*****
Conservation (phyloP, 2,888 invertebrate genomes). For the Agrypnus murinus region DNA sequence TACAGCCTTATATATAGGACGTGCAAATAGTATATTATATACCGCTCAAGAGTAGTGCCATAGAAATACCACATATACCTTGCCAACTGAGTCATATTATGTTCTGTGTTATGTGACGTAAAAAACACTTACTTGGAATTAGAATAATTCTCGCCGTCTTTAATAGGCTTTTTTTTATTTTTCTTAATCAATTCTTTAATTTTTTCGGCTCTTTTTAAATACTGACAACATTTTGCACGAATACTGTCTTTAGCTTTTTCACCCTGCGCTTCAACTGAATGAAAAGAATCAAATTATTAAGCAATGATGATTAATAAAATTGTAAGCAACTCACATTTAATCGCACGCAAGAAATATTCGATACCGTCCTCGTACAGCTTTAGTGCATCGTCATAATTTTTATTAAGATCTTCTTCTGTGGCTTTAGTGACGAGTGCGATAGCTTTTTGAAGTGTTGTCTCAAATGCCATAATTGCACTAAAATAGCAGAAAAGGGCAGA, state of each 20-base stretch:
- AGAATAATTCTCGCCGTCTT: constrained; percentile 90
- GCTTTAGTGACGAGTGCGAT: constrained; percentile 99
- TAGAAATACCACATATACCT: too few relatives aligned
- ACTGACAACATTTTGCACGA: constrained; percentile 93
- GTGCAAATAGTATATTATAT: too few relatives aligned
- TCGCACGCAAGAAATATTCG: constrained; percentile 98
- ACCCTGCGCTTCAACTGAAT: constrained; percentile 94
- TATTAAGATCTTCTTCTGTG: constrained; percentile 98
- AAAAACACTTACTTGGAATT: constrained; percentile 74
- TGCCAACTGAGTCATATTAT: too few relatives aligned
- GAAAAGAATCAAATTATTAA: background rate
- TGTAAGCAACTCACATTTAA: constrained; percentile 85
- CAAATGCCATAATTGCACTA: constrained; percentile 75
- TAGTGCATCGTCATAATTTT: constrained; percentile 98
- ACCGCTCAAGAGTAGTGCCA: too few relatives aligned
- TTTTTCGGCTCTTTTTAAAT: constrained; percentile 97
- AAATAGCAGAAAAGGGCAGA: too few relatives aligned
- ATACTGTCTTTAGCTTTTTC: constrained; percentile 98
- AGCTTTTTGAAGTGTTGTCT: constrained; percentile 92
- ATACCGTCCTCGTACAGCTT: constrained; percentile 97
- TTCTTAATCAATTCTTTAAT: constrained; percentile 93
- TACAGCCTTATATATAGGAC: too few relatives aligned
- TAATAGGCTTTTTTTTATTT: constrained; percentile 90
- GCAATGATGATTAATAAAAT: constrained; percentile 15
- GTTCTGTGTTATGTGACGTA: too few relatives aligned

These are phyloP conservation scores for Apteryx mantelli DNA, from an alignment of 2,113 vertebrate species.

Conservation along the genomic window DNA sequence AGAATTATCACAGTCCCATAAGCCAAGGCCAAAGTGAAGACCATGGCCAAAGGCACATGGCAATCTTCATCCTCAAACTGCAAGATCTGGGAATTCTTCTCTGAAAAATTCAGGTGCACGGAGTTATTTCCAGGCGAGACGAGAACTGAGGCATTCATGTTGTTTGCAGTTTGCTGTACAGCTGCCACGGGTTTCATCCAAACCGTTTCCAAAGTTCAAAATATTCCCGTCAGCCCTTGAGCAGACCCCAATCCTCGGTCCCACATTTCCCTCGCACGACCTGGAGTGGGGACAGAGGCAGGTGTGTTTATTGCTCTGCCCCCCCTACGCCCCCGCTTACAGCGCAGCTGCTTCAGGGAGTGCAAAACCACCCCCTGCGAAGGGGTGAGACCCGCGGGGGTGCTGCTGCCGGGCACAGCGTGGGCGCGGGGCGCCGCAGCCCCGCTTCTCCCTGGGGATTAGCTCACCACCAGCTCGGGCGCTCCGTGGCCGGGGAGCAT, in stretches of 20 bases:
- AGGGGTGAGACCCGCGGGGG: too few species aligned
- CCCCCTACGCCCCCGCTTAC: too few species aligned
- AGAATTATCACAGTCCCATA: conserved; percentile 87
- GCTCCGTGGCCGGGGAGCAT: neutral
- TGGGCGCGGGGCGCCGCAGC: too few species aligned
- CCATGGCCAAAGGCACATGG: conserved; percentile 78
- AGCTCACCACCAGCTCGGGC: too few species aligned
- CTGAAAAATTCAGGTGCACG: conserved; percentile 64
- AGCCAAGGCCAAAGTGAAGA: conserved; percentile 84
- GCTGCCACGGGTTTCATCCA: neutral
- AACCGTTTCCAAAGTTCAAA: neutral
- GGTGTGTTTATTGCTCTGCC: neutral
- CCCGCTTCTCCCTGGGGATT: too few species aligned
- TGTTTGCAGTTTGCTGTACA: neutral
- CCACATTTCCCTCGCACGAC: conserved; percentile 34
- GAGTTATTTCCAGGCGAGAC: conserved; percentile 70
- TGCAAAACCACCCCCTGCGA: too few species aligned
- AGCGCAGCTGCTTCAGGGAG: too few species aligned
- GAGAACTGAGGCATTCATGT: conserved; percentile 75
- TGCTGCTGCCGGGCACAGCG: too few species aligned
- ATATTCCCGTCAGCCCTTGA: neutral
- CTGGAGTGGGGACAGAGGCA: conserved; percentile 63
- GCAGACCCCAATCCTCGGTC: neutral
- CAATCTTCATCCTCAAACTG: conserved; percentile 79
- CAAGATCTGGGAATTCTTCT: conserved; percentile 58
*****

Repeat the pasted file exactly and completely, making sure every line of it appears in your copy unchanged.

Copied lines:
Conservation (phyloP, 2,888 invertebrate genomes). For the Agrypnus murinus region DNA sequence TACAGCCTTATATATAGGACGTGCAAATAGTATATTATATACCGCTCAAGAGTAGTGCCATAGAAATACCACATATACCTTGCCAACTGAGTCATATTATGTTCTGTGTTATGTGACGTAAAAAACACTTACTTGGAATTAGAATAATTCTCGCCGTCTTTAATAGGCTTTTTTTTATTTTTCTTAATCAATTCTTTAATTTTTTCGGCTCTTTTTAAATACTGACAACATTTTGCACGAATACTGTCTTTAGCTTTTTCACCCTGCGCTTCAACTGAATGAAAAGAATCAAATTATTAAGCAATGATGATTAATAAAATTGTAAGCAACTCACATTTAATCGCACGCAAGAAATATTCGATACCGTCCTCGTACAGCTTTAGTGCATCGTCATAATTTTTATTAAGATCTTCTTCTGTGGCTTTAGTGACGAGTGCGATAGCTTTTTGAAGTGTTGTCTCAAATGCCATAATTGCACTAAAATAGCAGAAAAGGGCAGA, state of each 20-base stretch:
- AGAATAATTCTCGCCGTCTT: constrained; percentile 90
- GCTTTAGTGACGAGTGCGAT: constrained; percentile 99
- TAGAAATACCACATATACCT: too few relatives aligned
- ACTGACAACATTTTGCACGA: constrained; percentile 93
- GTGCAAATAGTATATTATAT: too few relatives aligned
- TCGCACGCAAGAAATATTCG: constrained; percentile 98
- ACCCTGCGCTTCAACTGAAT: constrained; percentile 94
- TATTAAGATCTTCTTCTGTG: constrained; percentile 98
- AAAAACACTTACTTGGAATT: constrained; percentile 74
- TGCCAACTGAGTCATATTAT: too few relatives aligned
- GAAAAGAATCAAATTATTAA: background rate
- TGTAAGCAACTCACATTTAA: constrained; percentile 85
- CAAATGCCATAATTGCACTA: constrained; percentile 75
- TAGTGCATCGTCATAATTTT: constrained; percentile 98
- ACCGCTCAAGAGTAGTGCCA: too few relatives aligned
- TTTTTCGGCTCTTTTTAAAT: constrained; percentile 97
- AAATAGCAGAAAAGGGCAGA: too few relatives aligned
- ATACTGTCTTTAGCTTTTTC: constrained; percentile 98
- AGCTTTTTGAAGTGTTGTCT: constrained; percentile 92
- ATACCGTCCTCGTACAGCTT: constrained; percentile 97
- TTCTTAATCAATTCTTTAAT: constrained; percentile 93
- TACAGCCTTATATATAGGAC: too few relatives aligned
- TAATAGGCTTTTTTTTATTT: constrained; percentile 90
- GCAATGATGATTAATAAAAT: constrained; percentile 15
- GTTCTGTGTTATGTGACGTA: too few relatives aligned

These are phyloP conservation scores for Apteryx mantelli DNA, from an alignment of 2,113 vertebrate species.

Conservation along the genomic window DNA sequence AGAATTATCACAGTCCCATAAGCCAAGGCCAAAGTGAAGACCATGGCCAAAGGCACATGGCAATCTTCATCCTCAAACTGCAAGATCTGGGAATTCTTCTCTGAAAAATTCAGGTGCACGGAGTTATTTCCAGGCGAGACGAGAACTGAGGCATTCATGTTGTTTGCAGTTTGCTGTACAGCTGCCACGGGTTTCATCCAAACCGTTTCCAAAGTTCAAAATATTCCCGTCAGCCCTTGAGCAGACCCCAATCCTCGGTCCCACATTTCCCTCGCACGACCTGGAGTGGGGACAGAGGCAGGTGTGTTTATTGCTCTGCCCCCCCTACGCCCCCGCTTACAGCGCAGCTGCTTCAGGGAGTGCAAAACCACCCCCTGCGAAGGGGTGAGACCCGCGGGGGTGCTGCTGCCGGGCACAGCGTGGGCGCGGGGCGCCGCAGCCCCGCTTCTCCCTGGGGATTAGCTCACCACCAGCTCGGGCGCTCCGTGGCCGGGGAGCAT, in stretches of 20 bases:
- AGGGGTGAGACCCGCGGGGG: too few species aligned
- CCCCCTACGCCCCCGCTTAC: too few species aligned
- AGAATTATCACAGTCCCATA: conserved; percentile 87
- GCTCCGTGGCCGGGGAGCAT: neutral
- TGGGCGCGGGGCGCCGCAGC: too few species aligned
- CCATGGCCAAAGGCACATGG: conserved; percentile 78
- AGCTCACCACCAGCTCGGGC: too few species aligned
- CTGAAAAATTCAGGTGCACG: conserved; percentile 64
- AGCCAAGGCCAAAGTGAAGA: conserved; percentile 84
- GCTGCCACGGGTTTCATCCA: neutral
- AACCGTTTCCAAAGTTCAAA: neutral
- GGTGTGTTTATTGCTCTGCC: neutral
- CCCGCTTCTCCCTGGGGATT: too few species aligned
- TGTTTGCAGTTTGCTGTACA: neutral
- CCACATTTCCCTCGCACGAC: conserved; percentile 34
- GAGTTATTTCCAGGCGAGAC: conserved; percentile 70
- TGCAAAACCACCCCCTGCGA: too few species aligned
- AGCGCAGCTGCTTCAGGGAG: too few species aligned
- GAGAACTGAGGCATTCATGT: conserved; percentile 75
- TGCTGCTGCCGGGCACAGCG: too few species aligned
- ATATTCCCGTCAGCCCTTGA: neutral
- CTGGAGTGGGGACAGAGGCA: conserved; percentile 63
- GCAGACCCCAATCCTCGGTC: neutral
- CAATCTTCATCCTCAAACTG: conserved; percentile 79
- CAAGATCTGGGAATTCTTCT: conserved; percentile 58